Venerable Francis-Xavier Nguyễn Văn Thuận was a prisoner of war, a cardinal, and a source of inspiration for the Vietnamese faithful worldwide. Francis-Xavier Nguyễn Văn Thuận was born in 1928 near Huê´, then the imperial capital of Vietnam.
HAPPY AND DEVOUT CHILDHOOD
His parents were Nguyễn Văn Â´m and Elizabeth Ngô Ðình Thị Hiệp, a prominent family in Vietnam. One of his uncles was the first president of South Vietnam, and another was the Archbishop of Huê´. The roots of the Catholic faith ran deep in Francis-Xavier’s family, dating to the seventeenth century. Some family members were martyred for the Faith, and their memory was kept alive by his mother, Elizabeth. He was the oldest of eight children, and they were raised with daily studies of the Scriptures and the saints lives. He recognized a call to the priesthood after attending a Eucharistic Crusade event. He entered minor seminary as a young teen and later earned his degrees in philosophy and theology at the major seminary at Phu Xuan.
ORDINATION AND FRUITFUL MINISTRY
He was ordained in June of 1953 at age twenty five and was assigned to a parish where both Vietnamese and French were spoken, and then as a hospital and prison chaplain. Shortly thereafter, his bishop assigned him to study in Rome, where he spent three years. In 1959, he earned his doctorate in Canon Law and returned to Vietnam.
Father Văn Thuận was assigned to teach at a seminary in Huê´ and also became the seminary rector. From 1964 to 1967, he served as vicar general of the Huê´ archdiocese.
In the spring of 1967, he was named Bishop of Nha Trang, a coastal city in South Vietnam. He served in this capacity for eight years, and the fruits of his work were impressive. He implemented adult education for laity as well as youth ministries, supported such lay movements as Cursillo and Focolare, and co-founded the Catholic “Radio Veritas” station, based out of Manila. He met with Cracow, Poland Archbishop Karol Wojtyła (the future Pope John Paul II) to learn about pastoral ministry under Communist oppression, which was a threat to South Vietnam. A member of the Congregation for Divine Worship and the Discipline of the Sacraments, he was asked to supervise several seminaries in Africa. Most notably, more than seven hundred men were in priestly formation at the end of his tenure. This occurred in the midst of a civil war that exploded into an international conflict, in addition to it being a time in history when the post Vatican Council II Church was undergoing a widespread exodus from the priesthood and religious life.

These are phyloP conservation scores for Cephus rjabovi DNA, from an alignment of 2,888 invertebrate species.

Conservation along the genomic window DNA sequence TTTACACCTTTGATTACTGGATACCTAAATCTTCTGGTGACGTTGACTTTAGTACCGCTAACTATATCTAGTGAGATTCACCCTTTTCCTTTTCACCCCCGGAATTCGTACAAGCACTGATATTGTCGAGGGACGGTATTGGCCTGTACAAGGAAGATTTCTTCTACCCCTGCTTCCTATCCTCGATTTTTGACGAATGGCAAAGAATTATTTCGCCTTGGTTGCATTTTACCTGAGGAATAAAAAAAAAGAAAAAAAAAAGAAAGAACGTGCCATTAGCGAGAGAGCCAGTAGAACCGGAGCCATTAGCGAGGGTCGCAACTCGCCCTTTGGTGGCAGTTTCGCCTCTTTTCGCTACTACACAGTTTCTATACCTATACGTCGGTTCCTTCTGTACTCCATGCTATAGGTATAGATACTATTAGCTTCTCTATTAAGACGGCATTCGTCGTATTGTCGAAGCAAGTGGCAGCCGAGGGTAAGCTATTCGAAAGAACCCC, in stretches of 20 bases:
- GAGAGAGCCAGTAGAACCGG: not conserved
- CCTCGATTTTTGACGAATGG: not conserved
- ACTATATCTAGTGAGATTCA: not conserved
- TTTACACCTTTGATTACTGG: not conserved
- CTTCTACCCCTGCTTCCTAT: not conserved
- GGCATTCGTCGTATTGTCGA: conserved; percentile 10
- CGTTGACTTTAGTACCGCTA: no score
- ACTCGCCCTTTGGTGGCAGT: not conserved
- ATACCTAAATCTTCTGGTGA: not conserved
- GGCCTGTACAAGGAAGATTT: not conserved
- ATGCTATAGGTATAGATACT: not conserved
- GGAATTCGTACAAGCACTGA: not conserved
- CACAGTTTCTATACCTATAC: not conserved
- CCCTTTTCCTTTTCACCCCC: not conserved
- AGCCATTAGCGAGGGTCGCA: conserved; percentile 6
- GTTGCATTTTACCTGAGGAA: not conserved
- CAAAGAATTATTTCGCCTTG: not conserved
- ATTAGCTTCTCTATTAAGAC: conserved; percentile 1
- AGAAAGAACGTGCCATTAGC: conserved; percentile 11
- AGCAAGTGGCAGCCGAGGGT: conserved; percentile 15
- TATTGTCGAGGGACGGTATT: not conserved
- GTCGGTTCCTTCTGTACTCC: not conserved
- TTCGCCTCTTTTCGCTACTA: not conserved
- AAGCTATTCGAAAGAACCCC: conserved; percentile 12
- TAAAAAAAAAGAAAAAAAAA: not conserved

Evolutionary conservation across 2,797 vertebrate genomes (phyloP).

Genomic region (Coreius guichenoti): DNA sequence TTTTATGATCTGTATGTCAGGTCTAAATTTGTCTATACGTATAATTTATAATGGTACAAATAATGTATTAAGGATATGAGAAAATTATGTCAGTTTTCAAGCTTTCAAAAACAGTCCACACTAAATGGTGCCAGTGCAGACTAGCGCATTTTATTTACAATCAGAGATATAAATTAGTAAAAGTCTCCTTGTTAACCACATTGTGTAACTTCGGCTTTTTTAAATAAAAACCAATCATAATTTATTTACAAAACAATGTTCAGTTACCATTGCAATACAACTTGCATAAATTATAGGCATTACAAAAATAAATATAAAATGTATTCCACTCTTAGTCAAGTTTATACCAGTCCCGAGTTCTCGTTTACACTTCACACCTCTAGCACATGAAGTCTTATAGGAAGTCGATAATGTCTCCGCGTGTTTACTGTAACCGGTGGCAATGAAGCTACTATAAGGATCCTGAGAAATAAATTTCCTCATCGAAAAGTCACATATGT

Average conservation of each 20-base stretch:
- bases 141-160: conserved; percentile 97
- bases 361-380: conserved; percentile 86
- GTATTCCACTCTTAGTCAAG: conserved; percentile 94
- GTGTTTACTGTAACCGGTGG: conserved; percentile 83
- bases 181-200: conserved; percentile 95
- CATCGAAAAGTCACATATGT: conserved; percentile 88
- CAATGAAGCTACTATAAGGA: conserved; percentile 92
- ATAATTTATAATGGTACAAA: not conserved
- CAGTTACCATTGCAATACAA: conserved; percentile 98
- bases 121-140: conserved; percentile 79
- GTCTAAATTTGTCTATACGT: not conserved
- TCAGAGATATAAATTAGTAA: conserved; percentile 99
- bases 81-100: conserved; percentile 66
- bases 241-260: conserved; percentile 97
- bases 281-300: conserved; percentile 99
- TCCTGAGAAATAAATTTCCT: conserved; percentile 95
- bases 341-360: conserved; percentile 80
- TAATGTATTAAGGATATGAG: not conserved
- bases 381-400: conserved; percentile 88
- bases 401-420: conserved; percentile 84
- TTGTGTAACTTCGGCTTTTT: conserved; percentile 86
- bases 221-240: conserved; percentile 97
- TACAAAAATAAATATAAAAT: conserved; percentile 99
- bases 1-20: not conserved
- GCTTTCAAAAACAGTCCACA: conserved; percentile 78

IMPRISONMENT AND EXILE
In April of 1975, Bishop Văn Thuận was named Coadjutor Bishop of Saigon, the capital of South Vietnam, giving him the right of succession at the next vacancy. Seven days later, Saigon fell to the Communist North Vietnamese. The Communists saw the appointment of such a popular bishop as Vatican involvement to resist the Communist takeover, and when he arrived in May, they forced him to return to Nha Trang. He was arrested, and without benefit of a trial, taken to North Vietnam the following spring, where he was imprisoned in a “re-education camp”. He spent the next thirteen years of his life as a prisoner, nine of which were solitary confinement. Determined to continue serving his people, he used his very limited resources for good. He asked a delivery boy to bring him calendars, which he tore into small pieces and used to write brief messages of hope to the faithful. The boy copied the messages and spread them among the faithful, messages which greatly helped them to endure under oppression as the Vietnamese faithful had had to do in previous periods of persecution. The lay leaders that he himself had formed at Nha Trang assembled the messages and printed them as Duong Hy Vong or The Road To Hope. Some of his guards slipped in some wire and wood for him to make a crucifix, and he offered Mass each day using his hand as an altar, small amounts of smuggled hosts and wine, and reciting the Missal from memory. He successfully taught and evangelized his guards, to the point that they were replaced regularly. In 1988, the bishop was finally released from prison, but kept under house arrest in Hanoi.
ALWAYS A PASTOR
In 1991, he was allowed to travel to Rome, but not allowed to return. In 1994, he was appointed President of the Pontifical Council for Justice and Peace, and he worked diligently to support the faith and culture of Vietnam. Having mastered at least five languages, he became a popular speaker in numerous countries.
In 2000, he gave the Lenten retreat for the Roman curia, and in 2001, was named a cardinal. He died of cancer September 16, 2002 at age seventy-four.
Cardinal Francis-Xavier Nguyễn Văn Thuận always had the heart of a pastor and teacher, as shown by his fervent evangelization efforts to even his prison guards. He saw his time of imprisonment as Christ’s gift for him, and he lived his fatherly ministry in extraordinarily difficult circumstances. He was mentioned in Pope Benedict XVI’s 2007 encyclical Spe Salvi for his example of hope. His book The Road To Hope, has been translated into numerous languages and continues to inspire.
His remains are interred at the Santa Maria della Scala in Rome, and he was declared “Venerable” in 2017, indicating that he lived a life of heroic virtue. His cause for canonization continues.